Indan Journal of Medical Research Indan Journal of Medical Research Indan Journal of Medical Research Indan Journal of Medical Research
  Home About us Editorial board Search Ahead of print Current issue Archives Submit article Instructions Subscribe Contacts Login  
  Home Print this page Email this page Small font sizeDefault font sizeIncrease font size Users Online: 1377       

   Table of Contents      
ORIGINAL ARTICLE
Year : 2019  |  Volume : 149  |  Issue : 2  |  Page : 263-269

Current antibiotic use in the treatment of enteric fever in children


1 Department of Microbiology, All India Institute of Medical Sciences, New Delhi, India
2 Department of Medicine, All India Institute of Medical Sciences, New Delhi, India
3 Department of Paediatrics, All India Institute of Medical Sciences, New Delhi, India
4 Division of Epidemiology & Communicable Diseases, Indian Council of Medical Research, New Delhi, India

Date of Submission01-Jan-2018
Date of Web Publication3-Jun-2019

Correspondence Address:
Dr Arti Kapil
Department of Microbiology, All India Institute of Medical Sciences, New Delhi 110 029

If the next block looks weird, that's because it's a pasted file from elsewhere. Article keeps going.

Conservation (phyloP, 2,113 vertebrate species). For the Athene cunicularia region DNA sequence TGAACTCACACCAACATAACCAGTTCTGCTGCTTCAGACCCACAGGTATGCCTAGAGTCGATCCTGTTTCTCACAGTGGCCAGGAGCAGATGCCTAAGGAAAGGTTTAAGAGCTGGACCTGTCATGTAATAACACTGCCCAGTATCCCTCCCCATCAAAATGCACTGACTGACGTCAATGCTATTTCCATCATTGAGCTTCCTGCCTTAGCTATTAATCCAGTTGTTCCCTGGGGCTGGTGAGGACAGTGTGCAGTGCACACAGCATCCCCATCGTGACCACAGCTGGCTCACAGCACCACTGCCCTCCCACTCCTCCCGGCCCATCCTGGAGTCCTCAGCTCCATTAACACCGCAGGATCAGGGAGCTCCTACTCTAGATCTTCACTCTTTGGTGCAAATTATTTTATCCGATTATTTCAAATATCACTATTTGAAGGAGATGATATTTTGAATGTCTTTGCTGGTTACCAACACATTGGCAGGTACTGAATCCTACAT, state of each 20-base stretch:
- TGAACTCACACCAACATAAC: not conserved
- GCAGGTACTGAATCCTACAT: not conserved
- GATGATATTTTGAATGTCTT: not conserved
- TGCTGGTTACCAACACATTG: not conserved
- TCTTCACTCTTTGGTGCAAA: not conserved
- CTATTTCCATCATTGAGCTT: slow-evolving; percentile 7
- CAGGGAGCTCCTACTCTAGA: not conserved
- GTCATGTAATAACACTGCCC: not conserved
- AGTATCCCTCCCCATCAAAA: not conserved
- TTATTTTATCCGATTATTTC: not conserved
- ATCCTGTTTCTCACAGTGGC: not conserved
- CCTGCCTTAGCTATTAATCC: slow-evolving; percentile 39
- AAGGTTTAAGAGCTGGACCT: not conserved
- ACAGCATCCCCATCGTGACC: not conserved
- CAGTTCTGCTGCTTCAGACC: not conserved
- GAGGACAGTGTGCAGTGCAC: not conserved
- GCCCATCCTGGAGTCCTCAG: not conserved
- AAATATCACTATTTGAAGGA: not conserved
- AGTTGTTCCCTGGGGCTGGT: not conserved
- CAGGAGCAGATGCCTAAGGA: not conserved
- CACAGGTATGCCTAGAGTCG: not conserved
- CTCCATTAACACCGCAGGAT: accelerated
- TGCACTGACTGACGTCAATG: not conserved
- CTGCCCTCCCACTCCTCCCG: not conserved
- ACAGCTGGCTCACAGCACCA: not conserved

India
Login to access the Email id

Source of Support: None, Conflict of Interest: None


DOI: 10.4103/ijmr.IJMR_199_18

Rights and Permissions
   Abstract 

Background & objectives: Antimicrobial resistance is a major challenge in the treatment of typhoid fever with limited choices left to empirically treat these patients. The present study was undertaken to determine the current practices of antibiotic use in children attending a tertiary care hospital in north India.
Methods: This was a descriptive observational study in children suffering from enteric fever as per the case definition including clinical and laboratory parameters. The antibiotic audit in hospitalized children was measured as days of therapy per 1000 patient days and in outpatient department (OPD) as antibiotic prescription on the treatment card.
Results: A total of 128 children with enteric fever were included in the study, of whom, 30 were hospitalized and 98 were treated from OPD. The mean duration of fever was 9.5 days at the time of presentation. Of these, 45 per cent were culture positive with Salmonella Typhi being aetiological agent in 68 per cent followed by S. Paratyphi A in 32 per cent. During hospitalization, the average length of stay was 10 days with mean duration of defervescence 6.4 days. Based on antimicrobial susceptibility ceftriaxone was given to 28 patients with mean duration of treatment being six days. An additional antibiotic was needed in six patients due to clinical non-response. In OPD, 79 patients were prescribed cefixime and additional antibiotic was needed in five during follow up visit.